What is IBS-C?
Irritable Bowel Syndrome (or IBS), not to be confused with Inflammatory Bowel Disease (or IBD), is a cluster of symptoms consisting most commonly of:
- Abdominal pain or discomfort, often described as cramping that comes and goes and improves after a bowel movement,
- Abdominal bloating or distention,
- Diarrhea and/or constipation, and
- A change in bowel habits from what had previously been normal for a patient, including altered stool frequency or form, increased straining with bowel movements, and/or urgency to have a bowel movement.
- With IBS-C, abdominal pain, discomfort, and bloating occur in connection with constipation. Constipation means that stools don’t pass often enough, or less than three times per week. Having hard stools that are difficult to pass, or the feeling of incomplete emptying following a bowel movement, are additional signs of constipation.
In most cases, symptoms are longstanding and chronic, and may have been present for months or even years by the time of diagnosis.
What are the symptoms of IBS-C?
Typical symptoms of IBS-C include: abdominal pain or discomfort that comes and goes and improves with a bowel movement, bloating, gas, changes in bowel function such as straining with bowel movements, infrequent stools, hard or lumpy stools, and/or a feeling of incomplete emptying after a bowel movement.
What is the cause of IBS-C?
The exact cause of IBS-C is not known. It is believed to be multi-factorial and possibly related to GI motility, gut sensation, and communication malfunctions between the brain and gut. The muscles of the bowel may not be working properly, and bowel contractions may be slowed, affecting how quickly food is pushed along the digestive tract. Nerves in the gut may be more sensitive to pain and other stimuli. In some patients, symptoms can develop after an infection, known as post-infectious IBS. There is evidence that a change in normal gut flora may play a role in the development of the disease. Finally, researchers are looking into possible genetic and immunologic triggers.
How is the diagnosis made?
IBS-C is a functional disorder of the digestive tract, meaning there are no specific labs or imaging tests that will confirm the diagnosis. Often, all tests normally used to identify disorders of the GI tract will be normal including colonoscopy, upper endoscopy (EGD), capsule endoscopy, CT and MRI scans, ultrasound, blood tests, and stool studies.
Constipation may be a warning sign of a more serious problem such as colon cancer, diabetes, or hypothyroidism but when other disease have been ruled out, doctors will rely on a tool called the Rome criteria to help them make the diagnosis of IBS. These criteria require that patients have had recurrent abdominal pain, on average, at least 1 day per week during the previous 3 months associated with 2 or more of the following:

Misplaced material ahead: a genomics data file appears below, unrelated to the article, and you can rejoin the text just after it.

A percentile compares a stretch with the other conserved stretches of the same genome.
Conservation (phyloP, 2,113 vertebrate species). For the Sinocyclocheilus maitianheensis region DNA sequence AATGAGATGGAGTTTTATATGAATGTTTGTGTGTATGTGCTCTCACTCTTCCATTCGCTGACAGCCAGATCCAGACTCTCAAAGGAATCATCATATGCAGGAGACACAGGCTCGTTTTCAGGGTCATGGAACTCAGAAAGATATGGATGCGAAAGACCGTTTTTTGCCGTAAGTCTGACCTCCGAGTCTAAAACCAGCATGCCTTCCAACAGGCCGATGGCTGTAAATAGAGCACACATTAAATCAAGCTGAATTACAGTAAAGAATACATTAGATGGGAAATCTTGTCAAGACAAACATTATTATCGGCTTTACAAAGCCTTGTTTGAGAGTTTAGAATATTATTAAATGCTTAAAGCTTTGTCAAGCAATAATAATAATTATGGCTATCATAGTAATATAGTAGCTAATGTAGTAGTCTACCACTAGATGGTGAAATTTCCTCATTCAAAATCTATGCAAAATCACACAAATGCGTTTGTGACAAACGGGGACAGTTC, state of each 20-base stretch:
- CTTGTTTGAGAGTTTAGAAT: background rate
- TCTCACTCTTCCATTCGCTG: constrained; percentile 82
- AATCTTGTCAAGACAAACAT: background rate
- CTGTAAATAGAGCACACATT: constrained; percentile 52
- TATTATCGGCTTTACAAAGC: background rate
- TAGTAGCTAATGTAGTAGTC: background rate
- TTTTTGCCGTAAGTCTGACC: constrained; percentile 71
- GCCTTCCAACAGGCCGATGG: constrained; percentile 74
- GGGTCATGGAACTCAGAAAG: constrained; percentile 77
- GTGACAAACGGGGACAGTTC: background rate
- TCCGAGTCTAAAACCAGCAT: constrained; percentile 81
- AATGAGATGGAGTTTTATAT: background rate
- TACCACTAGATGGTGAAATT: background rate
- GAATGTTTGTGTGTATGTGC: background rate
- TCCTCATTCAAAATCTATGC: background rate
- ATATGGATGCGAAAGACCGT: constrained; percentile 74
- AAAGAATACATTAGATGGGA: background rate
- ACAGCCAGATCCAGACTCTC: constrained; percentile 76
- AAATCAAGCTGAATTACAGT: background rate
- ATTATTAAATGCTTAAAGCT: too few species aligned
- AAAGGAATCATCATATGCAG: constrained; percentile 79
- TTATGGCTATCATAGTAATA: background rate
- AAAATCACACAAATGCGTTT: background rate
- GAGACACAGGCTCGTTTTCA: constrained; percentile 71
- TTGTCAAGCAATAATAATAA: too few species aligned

- The pain is related to defecation and may be increased or unchanged by defecation,
- The pain is associated with a change in stool frequency, and/or
- The pain is associated with a change in stool form or appearance.
- Subtypes are based on how frequently a patient experiences very loose or very hard stools. If a patient experiences very hard stools greater than 25% of the time and very loose stools less than 25% of the time, this classifies as IBS-C.
*Any patients with alarm symptoms including weight loss, bleeding, anemia, back pain, fevers, chills, sweats, or symptoms that started after the age of 50 need to be aggressively and promptly evaluated by a physician.
How is IBS-C treated?
- Dietary changes:
- Emphasizing a balanced diet to promote a healthy weight and overall feeling of health and wellbeing,
- Avoiding processed foods,
- Minimizing alcohol,
- Eliminating artificial sweeteners such as sucralose and sorbitol. These non-digestible sugars can act as laxatives and increase bloating.
- Increasing fluids so as to avoid dehydration, WATER, WATER, WATER!
- Patients are advised to avoid food triggers, which can vary between patients but most commonly include foods containing lactose and/or gluten (wheat, barley and rye).
- Some people are more sensitive to certain carbohydrates found in foods such as fructose, fructans, lactose and others, known as FODMAPs (or Fermentable Oligosaccharides, Disaccharides, Monosaccharides And Polyols). For some patients IBS symptoms may improve with following a strict low-FODMAP diet, then, reintroducing foods one at a time. If symptoms recur, patients will have a better idea which foods to avoid. Nutrition consultation may be helpful.
- Avoiding foods known to cause increased gas production including cabbage, broccoli, cauliflower, onions, celery, carrots, beans, prunes, wheat, alcohol, caffeine, carbonated beverages, soda, and raw fruit, may help.
- Increasing dietary soluble fiber (such as oats, psyllium, plums, prunes and flaxseed)
- Lifestyle modifications:
- Reducing stress,
- Stress and anxiety play a major role in IBS symptoms. Nerves in the colon control bowel contractions and GI motility. In times of stress these nerves can become over-stimulated resulting in abdominal pain and discomfort. Reducing stress and anxiety may improve symptoms. Cognitive behavioral therapy (CBT) and medication management may be beneficial for certain patients.
- Participating in regular exercise, and leading an active lifestyle.
- Exercise helps by improving overall wellbeing and helping to keep the digestive tract working properly, potentially improving constipation. Always talk with your doctor first before beginning any exercise routine.
- Discontinuing tobacco
- Reducing stress,
In addition to lifestyle and dietary modifications, medications are often used to treat symptoms. Call 980-788-8200 for a comprehensive medical evaluation to determine the cause of your symptoms and to establish a treatment plan that works for you.